It’s not shocking to hear that Cambodian garment workers, who assemble many of the fast fashion items hanging in our closets, don’t work under the best conditions. But it is always disheartening to hear just how deplorable these conditions are with no signs of improvement.
A new study done by the Human Rights Watch reveals that the problems in these factories are not only morally reprehensible, but also illegal. Pregnant workers are fired. Workers who are visibly sick and need to take time off are often fired, even if they come with a doctor’s note. Forced overtime is typical, with threats of being fired, decreasing pay or putting the employee on a piece-by-piece pay rate if he or she dares to refuse the extra hours. Daily quotas, which get increasingly higher, are employed as an excuse to keep workers from using the bathroom or taking lunch breaks during the day. Workers are often bribed with extra money to hit a certain target, but are not compensated when they actually complete the work.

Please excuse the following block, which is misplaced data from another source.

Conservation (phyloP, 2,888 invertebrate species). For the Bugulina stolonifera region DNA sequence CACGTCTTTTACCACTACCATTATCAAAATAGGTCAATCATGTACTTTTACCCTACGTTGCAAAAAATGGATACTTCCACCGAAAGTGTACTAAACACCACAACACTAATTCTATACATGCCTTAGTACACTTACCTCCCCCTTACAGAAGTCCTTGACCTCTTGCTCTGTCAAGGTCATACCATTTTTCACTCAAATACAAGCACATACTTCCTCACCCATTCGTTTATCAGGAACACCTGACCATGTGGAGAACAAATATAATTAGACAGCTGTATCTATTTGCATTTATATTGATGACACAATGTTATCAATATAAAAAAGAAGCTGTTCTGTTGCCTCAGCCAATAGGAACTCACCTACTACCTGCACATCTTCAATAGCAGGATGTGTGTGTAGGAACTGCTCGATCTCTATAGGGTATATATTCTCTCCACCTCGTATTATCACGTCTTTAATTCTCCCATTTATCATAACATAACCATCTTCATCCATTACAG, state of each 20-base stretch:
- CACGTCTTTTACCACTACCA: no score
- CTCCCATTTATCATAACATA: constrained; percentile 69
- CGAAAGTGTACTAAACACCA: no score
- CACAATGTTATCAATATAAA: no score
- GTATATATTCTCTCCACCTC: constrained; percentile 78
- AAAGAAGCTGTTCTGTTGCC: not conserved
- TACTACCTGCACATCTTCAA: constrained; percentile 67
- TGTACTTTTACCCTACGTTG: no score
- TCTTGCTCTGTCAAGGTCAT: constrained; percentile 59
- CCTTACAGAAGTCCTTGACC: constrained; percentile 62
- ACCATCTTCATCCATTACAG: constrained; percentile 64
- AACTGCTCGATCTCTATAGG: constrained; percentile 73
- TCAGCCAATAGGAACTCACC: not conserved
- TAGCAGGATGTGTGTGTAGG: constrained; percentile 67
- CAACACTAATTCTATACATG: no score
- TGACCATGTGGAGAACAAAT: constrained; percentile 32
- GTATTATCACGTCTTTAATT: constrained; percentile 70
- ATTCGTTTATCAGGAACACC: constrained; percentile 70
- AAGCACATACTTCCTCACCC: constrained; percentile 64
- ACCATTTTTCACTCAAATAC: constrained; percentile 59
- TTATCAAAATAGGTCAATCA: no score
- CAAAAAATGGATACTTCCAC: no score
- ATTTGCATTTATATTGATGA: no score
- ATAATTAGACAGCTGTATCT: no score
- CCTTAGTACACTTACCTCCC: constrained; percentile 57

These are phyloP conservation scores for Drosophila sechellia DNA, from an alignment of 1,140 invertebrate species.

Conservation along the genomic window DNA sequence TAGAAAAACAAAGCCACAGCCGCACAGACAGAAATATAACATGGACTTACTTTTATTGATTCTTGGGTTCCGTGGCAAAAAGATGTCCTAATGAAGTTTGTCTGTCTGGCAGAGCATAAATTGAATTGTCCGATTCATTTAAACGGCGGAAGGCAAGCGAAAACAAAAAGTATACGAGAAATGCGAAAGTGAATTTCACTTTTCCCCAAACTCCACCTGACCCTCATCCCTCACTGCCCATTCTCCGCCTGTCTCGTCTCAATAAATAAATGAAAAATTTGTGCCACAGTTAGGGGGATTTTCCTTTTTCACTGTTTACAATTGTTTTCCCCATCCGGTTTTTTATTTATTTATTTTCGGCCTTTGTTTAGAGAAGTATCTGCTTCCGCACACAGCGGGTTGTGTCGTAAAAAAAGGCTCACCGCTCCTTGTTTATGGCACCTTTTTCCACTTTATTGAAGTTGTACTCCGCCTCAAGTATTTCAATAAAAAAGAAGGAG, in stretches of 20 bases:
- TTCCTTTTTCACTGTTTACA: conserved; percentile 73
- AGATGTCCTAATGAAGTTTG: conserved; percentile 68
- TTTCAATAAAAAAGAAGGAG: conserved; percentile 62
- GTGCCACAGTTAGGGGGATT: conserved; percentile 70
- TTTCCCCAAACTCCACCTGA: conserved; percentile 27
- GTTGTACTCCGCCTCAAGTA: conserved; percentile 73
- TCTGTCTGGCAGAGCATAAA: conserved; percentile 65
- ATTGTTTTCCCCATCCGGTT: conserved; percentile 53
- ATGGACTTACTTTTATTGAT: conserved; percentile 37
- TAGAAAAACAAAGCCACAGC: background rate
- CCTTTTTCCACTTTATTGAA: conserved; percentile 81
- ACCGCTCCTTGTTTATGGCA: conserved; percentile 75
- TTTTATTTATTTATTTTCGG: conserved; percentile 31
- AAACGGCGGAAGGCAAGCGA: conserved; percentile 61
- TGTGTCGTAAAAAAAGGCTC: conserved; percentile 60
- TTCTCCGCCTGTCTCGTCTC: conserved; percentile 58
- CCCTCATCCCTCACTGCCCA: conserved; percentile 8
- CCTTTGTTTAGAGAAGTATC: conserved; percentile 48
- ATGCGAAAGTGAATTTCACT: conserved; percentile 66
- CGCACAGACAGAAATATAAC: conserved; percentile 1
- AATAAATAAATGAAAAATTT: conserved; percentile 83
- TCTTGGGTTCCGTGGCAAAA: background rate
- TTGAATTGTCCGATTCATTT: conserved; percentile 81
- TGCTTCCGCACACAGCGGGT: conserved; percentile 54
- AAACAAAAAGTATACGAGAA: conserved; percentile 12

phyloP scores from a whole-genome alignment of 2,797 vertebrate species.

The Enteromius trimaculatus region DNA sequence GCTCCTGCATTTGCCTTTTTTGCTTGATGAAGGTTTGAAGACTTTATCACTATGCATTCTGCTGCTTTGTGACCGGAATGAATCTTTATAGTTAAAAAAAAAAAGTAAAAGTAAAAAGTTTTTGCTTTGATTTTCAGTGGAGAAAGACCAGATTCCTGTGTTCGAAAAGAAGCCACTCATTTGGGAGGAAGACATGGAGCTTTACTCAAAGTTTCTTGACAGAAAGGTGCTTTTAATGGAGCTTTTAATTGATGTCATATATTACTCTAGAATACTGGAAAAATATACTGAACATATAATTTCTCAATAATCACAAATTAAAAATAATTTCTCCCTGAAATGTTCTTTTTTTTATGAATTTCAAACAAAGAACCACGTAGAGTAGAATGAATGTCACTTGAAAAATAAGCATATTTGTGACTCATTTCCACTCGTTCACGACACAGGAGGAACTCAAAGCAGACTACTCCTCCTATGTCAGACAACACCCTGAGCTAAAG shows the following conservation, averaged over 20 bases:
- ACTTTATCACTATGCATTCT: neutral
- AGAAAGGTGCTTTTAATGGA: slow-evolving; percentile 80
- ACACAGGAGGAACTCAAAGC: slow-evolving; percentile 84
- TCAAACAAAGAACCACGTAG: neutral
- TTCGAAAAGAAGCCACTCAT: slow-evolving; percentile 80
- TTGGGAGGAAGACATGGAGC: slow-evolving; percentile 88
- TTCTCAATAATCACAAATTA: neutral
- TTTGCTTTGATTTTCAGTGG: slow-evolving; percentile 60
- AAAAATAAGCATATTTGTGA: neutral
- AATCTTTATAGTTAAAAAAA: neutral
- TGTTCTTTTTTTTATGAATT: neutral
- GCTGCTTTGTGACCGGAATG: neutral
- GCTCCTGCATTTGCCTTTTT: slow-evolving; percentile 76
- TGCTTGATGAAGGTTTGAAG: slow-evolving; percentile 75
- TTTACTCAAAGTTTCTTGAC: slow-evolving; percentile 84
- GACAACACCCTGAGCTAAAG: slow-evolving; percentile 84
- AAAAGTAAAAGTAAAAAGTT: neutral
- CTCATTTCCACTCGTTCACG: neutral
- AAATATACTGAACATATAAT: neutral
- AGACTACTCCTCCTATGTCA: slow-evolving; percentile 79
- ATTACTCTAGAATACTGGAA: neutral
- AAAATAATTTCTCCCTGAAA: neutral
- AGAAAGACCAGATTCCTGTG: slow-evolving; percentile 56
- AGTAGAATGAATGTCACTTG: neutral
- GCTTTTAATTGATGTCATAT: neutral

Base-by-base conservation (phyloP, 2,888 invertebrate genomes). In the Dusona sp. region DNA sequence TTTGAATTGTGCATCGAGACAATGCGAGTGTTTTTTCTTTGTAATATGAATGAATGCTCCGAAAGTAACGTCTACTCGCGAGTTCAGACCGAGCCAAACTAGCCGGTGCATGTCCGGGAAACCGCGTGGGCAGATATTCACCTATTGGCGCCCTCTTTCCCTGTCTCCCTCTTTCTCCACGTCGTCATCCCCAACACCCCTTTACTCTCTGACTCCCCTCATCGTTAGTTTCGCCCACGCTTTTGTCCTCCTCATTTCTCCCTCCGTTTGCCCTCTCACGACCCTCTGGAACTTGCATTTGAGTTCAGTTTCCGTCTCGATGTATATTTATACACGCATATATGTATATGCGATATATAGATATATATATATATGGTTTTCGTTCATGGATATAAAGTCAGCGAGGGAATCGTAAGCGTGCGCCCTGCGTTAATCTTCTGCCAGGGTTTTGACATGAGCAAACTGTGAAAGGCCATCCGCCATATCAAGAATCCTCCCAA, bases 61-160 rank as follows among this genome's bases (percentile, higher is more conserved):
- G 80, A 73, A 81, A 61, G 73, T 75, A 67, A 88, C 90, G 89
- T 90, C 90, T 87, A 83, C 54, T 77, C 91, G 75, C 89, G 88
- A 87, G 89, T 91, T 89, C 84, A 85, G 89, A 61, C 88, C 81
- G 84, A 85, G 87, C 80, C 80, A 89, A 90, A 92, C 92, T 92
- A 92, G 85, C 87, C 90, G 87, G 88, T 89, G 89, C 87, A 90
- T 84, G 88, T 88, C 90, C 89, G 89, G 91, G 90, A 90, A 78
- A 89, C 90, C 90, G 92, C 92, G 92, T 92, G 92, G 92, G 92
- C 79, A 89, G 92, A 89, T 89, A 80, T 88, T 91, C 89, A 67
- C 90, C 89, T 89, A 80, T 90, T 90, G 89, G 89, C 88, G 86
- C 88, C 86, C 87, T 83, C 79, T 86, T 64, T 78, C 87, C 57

There is also a lot of funny business with contracts and plenty of anti-union activity, including bribing elected union leaders to leave their posts in exchange for higher pay. The labor laws put in place to protect the workers are often barely followed. “To date, Cambodia’s labor inspectorate has been wholly ineffectual, and the subject of numerous corruption allegations,” the report states.
The document provides a list of ways Cambodia and its factories can improve the situation for employees, which as of now can only be compared to slave labor. Many of these offenses are in conflict with labor laws, indicating a lack of accountability from both the factory and the government.
You can read the entire eye-opening report over at Human Rights Watch.